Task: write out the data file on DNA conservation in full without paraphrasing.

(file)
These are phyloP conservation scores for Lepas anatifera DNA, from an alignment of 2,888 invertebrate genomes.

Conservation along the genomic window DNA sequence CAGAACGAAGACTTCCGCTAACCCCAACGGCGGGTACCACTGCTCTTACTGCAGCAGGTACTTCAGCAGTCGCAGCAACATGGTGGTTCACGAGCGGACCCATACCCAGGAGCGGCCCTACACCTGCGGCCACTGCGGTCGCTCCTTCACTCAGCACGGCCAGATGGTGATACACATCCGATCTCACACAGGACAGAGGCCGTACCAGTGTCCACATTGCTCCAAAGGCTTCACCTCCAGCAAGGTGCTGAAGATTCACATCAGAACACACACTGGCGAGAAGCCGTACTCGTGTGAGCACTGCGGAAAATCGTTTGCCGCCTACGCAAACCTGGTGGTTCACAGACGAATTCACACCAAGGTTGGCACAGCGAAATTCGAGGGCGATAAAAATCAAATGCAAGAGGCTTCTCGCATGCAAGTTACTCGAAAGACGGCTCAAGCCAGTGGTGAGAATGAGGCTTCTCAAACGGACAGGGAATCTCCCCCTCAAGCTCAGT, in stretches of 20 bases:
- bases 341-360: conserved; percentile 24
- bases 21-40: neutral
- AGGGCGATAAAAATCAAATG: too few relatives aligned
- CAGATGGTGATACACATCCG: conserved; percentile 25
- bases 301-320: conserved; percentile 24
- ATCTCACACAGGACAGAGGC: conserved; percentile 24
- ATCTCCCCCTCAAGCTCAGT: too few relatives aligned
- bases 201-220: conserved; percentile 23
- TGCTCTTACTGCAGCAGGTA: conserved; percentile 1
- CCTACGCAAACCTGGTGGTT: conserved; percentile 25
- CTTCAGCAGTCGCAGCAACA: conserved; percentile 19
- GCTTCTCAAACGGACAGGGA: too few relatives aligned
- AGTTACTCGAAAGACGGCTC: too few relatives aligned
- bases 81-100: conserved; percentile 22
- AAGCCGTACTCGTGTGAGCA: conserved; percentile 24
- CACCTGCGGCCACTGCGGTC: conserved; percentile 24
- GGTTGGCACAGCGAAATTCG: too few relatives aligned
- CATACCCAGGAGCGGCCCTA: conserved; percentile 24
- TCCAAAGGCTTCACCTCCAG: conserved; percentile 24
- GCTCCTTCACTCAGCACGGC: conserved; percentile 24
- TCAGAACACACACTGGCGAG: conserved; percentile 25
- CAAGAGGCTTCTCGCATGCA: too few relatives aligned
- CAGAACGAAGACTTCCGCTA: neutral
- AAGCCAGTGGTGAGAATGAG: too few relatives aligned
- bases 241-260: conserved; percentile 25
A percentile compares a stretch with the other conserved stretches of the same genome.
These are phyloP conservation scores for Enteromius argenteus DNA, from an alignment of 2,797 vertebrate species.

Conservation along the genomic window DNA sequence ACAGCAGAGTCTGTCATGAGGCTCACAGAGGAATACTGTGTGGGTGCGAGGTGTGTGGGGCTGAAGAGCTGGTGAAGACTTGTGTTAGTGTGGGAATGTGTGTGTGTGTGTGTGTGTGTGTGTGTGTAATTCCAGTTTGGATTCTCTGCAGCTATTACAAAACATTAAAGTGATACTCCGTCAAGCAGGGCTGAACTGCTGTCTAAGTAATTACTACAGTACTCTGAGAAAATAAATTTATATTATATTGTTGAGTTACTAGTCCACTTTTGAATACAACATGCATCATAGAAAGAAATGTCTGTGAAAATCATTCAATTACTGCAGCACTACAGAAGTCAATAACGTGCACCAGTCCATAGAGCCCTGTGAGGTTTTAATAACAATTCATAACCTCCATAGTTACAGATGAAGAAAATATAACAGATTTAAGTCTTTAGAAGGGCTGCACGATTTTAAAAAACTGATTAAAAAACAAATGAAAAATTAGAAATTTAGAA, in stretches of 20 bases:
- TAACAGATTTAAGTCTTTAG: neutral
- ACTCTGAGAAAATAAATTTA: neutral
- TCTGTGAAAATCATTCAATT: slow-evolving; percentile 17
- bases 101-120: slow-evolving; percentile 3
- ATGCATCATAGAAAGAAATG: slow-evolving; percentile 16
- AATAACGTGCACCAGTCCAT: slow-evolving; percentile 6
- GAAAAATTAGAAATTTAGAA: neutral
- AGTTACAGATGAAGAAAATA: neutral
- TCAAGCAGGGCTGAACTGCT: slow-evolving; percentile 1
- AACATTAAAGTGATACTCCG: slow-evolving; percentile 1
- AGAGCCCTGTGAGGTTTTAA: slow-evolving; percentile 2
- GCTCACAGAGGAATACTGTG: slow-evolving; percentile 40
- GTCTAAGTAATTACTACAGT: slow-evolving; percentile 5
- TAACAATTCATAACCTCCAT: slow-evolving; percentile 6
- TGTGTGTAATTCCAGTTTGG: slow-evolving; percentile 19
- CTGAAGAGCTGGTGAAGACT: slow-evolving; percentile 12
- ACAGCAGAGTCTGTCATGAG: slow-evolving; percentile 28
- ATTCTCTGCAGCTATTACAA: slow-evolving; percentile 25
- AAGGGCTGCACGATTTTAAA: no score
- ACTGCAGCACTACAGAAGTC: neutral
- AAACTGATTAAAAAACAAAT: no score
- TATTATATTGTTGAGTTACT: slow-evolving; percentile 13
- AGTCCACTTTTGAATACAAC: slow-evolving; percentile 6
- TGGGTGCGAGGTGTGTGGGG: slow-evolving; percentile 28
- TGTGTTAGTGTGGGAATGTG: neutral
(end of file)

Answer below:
These are phyloP conservation scores for Lepas anatifera DNA, from an alignment of 2,888 invertebrate genomes.

Conservation along the genomic window DNA sequence CAGAACGAAGACTTCCGCTAACCCCAACGGCGGGTACCACTGCTCTTACTGCAGCAGGTACTTCAGCAGTCGCAGCAACATGGTGGTTCACGAGCGGACCCATACCCAGGAGCGGCCCTACACCTGCGGCCACTGCGGTCGCTCCTTCACTCAGCACGGCCAGATGGTGATACACATCCGATCTCACACAGGACAGAGGCCGTACCAGTGTCCACATTGCTCCAAAGGCTTCACCTCCAGCAAGGTGCTGAAGATTCACATCAGAACACACACTGGCGAGAAGCCGTACTCGTGTGAGCACTGCGGAAAATCGTTTGCCGCCTACGCAAACCTGGTGGTTCACAGACGAATTCACACCAAGGTTGGCACAGCGAAATTCGAGGGCGATAAAAATCAAATGCAAGAGGCTTCTCGCATGCAAGTTACTCGAAAGACGGCTCAAGCCAGTGGTGAGAATGAGGCTTCTCAAACGGACAGGGAATCTCCCCCTCAAGCTCAGT, in stretches of 20 bases:
- bases 341-360: conserved; percentile 24
- bases 21-40: neutral
- AGGGCGATAAAAATCAAATG: too few relatives aligned
- CAGATGGTGATACACATCCG: conserved; percentile 25
- bases 301-320: conserved; percentile 24
- ATCTCACACAGGACAGAGGC: conserved; percentile 24
- ATCTCCCCCTCAAGCTCAGT: too few relatives aligned
- bases 201-220: conserved; percentile 23
- TGCTCTTACTGCAGCAGGTA: conserved; percentile 1
- CCTACGCAAACCTGGTGGTT: conserved; percentile 25
- CTTCAGCAGTCGCAGCAACA: conserved; percentile 19
- GCTTCTCAAACGGACAGGGA: too few relatives aligned
- AGTTACTCGAAAGACGGCTC: too few relatives aligned
- bases 81-100: conserved; percentile 22
- AAGCCGTACTCGTGTGAGCA: conserved; percentile 24
- CACCTGCGGCCACTGCGGTC: conserved; percentile 24
- GGTTGGCACAGCGAAATTCG: too few relatives aligned
- CATACCCAGGAGCGGCCCTA: conserved; percentile 24
- TCCAAAGGCTTCACCTCCAG: conserved; percentile 24
- GCTCCTTCACTCAGCACGGC: conserved; percentile 24
- TCAGAACACACACTGGCGAG: conserved; percentile 25
- CAAGAGGCTTCTCGCATGCA: too few relatives aligned
- CAGAACGAAGACTTCCGCTA: neutral
- AAGCCAGTGGTGAGAATGAG: too few relatives aligned
- bases 241-260: conserved; percentile 25
A percentile compares a stretch with the other conserved stretches of the same genome.
These are phyloP conservation scores for Enteromius argenteus DNA, from an alignment of 2,797 vertebrate species.

Conservation along the genomic window DNA sequence ACAGCAGAGTCTGTCATGAGGCTCACAGAGGAATACTGTGTGGGTGCGAGGTGTGTGGGGCTGAAGAGCTGGTGAAGACTTGTGTTAGTGTGGGAATGTGTGTGTGTGTGTGTGTGTGTGTGTGTGTAATTCCAGTTTGGATTCTCTGCAGCTATTACAAAACATTAAAGTGATACTCCGTCAAGCAGGGCTGAACTGCTGTCTAAGTAATTACTACAGTACTCTGAGAAAATAAATTTATATTATATTGTTGAGTTACTAGTCCACTTTTGAATACAACATGCATCATAGAAAGAAATGTCTGTGAAAATCATTCAATTACTGCAGCACTACAGAAGTCAATAACGTGCACCAGTCCATAGAGCCCTGTGAGGTTTTAATAACAATTCATAACCTCCATAGTTACAGATGAAGAAAATATAACAGATTTAAGTCTTTAGAAGGGCTGCACGATTTTAAAAAACTGATTAAAAAACAAATGAAAAATTAGAAATTTAGAA, in stretches of 20 bases:
- TAACAGATTTAAGTCTTTAG: neutral
- ACTCTGAGAAAATAAATTTA: neutral
- TCTGTGAAAATCATTCAATT: slow-evolving; percentile 17
- bases 101-120: slow-evolving; percentile 3
- ATGCATCATAGAAAGAAATG: slow-evolving; percentile 16
- AATAACGTGCACCAGTCCAT: slow-evolving; percentile 6
- GAAAAATTAGAAATTTAGAA: neutral
- AGTTACAGATGAAGAAAATA: neutral
- TCAAGCAGGGCTGAACTGCT: slow-evolving; percentile 1
- AACATTAAAGTGATACTCCG: slow-evolving; percentile 1
- AGAGCCCTGTGAGGTTTTAA: slow-evolving; percentile 2
- GCTCACAGAGGAATACTGTG: slow-evolving; percentile 40
- GTCTAAGTAATTACTACAGT: slow-evolving; percentile 5
- TAACAATTCATAACCTCCAT: slow-evolving; percentile 6
- TGTGTGTAATTCCAGTTTGG: slow-evolving; percentile 19
- CTGAAGAGCTGGTGAAGACT: slow-evolving; percentile 12
- ACAGCAGAGTCTGTCATGAG: slow-evolving; percentile 28
- ATTCTCTGCAGCTATTACAA: slow-evolving; percentile 25
- AAGGGCTGCACGATTTTAAA: no score
- ACTGCAGCACTACAGAAGTC: neutral
- AAACTGATTAAAAAACAAAT: no score
- TATTATATTGTTGAGTTACT: slow-evolving; percentile 13
- AGTCCACTTTTGAATACAAC: slow-evolving; percentile 6
- TGGGTGCGAGGTGTGTGGGG: slow-evolving; percentile 28
- TGTGTTAGTGTGGGAATGTG: neutral